I'm trying to optimize my features in a dataset to get a better predictive model. I used Exhaustive feature selector from mlxtend. This checks all possible combinations of features. I have a dataset with 80+ features, and I set the maximum of features to be selected to 20 with 10-Fold cross validation. There are 9k entries and the estimator is Random Forest Regressor. It's been roughly three days this has been running. Is this normal? Previously I have run Recursive Feature Elimination on the same dataset with 10 fold cross validation. It took roughly 24 hours.

efs = EFS(RandomForestRegressor(), 

     efs.fit(X, Y)
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    $\begingroup$ yes given the size of dataset and combinations it can be normal $\endgroup$
    – Nikos M.
    Dec 4, 2021 at 19:37
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    $\begingroup$ I had one which ran for a week. You could reduce cv to save some time. $\endgroup$
    – Peter
    Dec 4, 2021 at 21:35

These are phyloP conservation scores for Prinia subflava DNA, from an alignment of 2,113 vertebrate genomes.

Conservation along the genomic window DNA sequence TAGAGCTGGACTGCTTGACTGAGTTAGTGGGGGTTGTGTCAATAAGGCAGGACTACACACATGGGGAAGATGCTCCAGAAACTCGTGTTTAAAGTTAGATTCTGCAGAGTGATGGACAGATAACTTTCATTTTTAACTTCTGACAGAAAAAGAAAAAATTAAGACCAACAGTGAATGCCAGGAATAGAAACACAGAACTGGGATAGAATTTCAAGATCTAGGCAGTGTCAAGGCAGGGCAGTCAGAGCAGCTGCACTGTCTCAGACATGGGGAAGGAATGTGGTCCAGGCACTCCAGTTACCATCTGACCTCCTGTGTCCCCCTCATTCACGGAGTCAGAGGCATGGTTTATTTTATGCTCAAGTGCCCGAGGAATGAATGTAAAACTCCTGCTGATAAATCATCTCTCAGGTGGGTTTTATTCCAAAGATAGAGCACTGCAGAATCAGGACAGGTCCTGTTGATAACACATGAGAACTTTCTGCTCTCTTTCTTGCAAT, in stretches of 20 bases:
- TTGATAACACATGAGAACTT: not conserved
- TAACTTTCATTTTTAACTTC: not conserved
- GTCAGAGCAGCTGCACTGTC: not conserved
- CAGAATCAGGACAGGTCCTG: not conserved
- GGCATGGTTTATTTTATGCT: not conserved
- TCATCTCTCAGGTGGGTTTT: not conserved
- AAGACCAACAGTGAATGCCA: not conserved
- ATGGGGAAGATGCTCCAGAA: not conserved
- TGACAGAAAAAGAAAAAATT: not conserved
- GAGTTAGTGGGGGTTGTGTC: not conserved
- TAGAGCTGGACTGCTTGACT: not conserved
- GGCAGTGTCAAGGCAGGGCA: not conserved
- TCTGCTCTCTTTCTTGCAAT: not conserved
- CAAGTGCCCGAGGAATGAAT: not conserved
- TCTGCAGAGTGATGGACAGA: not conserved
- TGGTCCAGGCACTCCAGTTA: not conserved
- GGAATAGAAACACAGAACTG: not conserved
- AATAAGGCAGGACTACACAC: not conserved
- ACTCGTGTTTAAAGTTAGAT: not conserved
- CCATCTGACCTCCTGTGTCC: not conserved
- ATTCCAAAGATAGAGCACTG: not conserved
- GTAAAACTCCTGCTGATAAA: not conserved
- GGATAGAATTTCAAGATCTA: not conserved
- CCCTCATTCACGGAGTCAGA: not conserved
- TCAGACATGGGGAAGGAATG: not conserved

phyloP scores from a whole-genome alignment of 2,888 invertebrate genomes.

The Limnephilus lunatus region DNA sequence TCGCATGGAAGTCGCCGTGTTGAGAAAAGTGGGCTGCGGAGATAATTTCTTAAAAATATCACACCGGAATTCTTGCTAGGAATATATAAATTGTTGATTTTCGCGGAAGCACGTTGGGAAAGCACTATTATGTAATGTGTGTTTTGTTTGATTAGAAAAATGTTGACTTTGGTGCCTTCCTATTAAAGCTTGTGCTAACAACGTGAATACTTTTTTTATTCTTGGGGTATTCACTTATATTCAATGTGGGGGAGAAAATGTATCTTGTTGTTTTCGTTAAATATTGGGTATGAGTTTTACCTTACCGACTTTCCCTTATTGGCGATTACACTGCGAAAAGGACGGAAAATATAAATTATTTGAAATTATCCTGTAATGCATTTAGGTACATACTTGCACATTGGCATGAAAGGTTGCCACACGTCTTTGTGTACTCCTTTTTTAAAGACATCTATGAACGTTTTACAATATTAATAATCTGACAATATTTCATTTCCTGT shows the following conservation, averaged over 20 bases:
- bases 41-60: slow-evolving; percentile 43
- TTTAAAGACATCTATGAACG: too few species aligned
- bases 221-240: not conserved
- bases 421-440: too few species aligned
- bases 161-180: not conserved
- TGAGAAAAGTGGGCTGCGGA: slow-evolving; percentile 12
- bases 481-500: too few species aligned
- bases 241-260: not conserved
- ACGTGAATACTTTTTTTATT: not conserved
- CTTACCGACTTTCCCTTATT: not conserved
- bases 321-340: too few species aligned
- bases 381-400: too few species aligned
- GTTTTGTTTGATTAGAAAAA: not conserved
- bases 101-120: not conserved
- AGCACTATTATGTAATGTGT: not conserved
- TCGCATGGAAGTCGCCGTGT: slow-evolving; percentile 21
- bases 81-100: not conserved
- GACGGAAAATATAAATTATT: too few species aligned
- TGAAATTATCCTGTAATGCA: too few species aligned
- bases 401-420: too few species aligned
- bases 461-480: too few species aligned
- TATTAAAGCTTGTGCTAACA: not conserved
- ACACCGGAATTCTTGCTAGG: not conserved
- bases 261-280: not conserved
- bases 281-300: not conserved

1 Answer 1


An exhaustive search means that the 10-fold CV is run for every possible subset of features. The number of possible subsets of size 20 for a set of 80 features is:

$$\binom{80}{20}=3.5\ 10^{18}$$.

And this is only for size 20 exactly, so the total number is higher.

So yes, it might take a very long time. You could estimate the duration before running a potentially very long experiment like this:

  • First take a lower maximum number of features and calculate the corresponding number of runs. For instance with 5 as maximum the number of subsets would be roughly around 24 millions (I let you calculate the exact number).
  • Then run the experiment and measure the duration. Applying a simple proportion you can estimate how much time it would takes for any maximum number of features. You might find out that your current experiment would take many years ;)

Exhaustive search on a large set is rarely a good idea, I'd suggest looking at genetic search.

  • $\begingroup$ I will do for maximum features of 5, and with no cross validation. Will post how long it took. Would you suggest any particular GA’s and where are they implemented? $\endgroup$ Dec 5, 2021 at 17:42
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    $\begingroup$ @PlatinumMaths I haven't used it myself but there is this library for python. $\endgroup$
    – Erwan
    Dec 5, 2021 at 18:27

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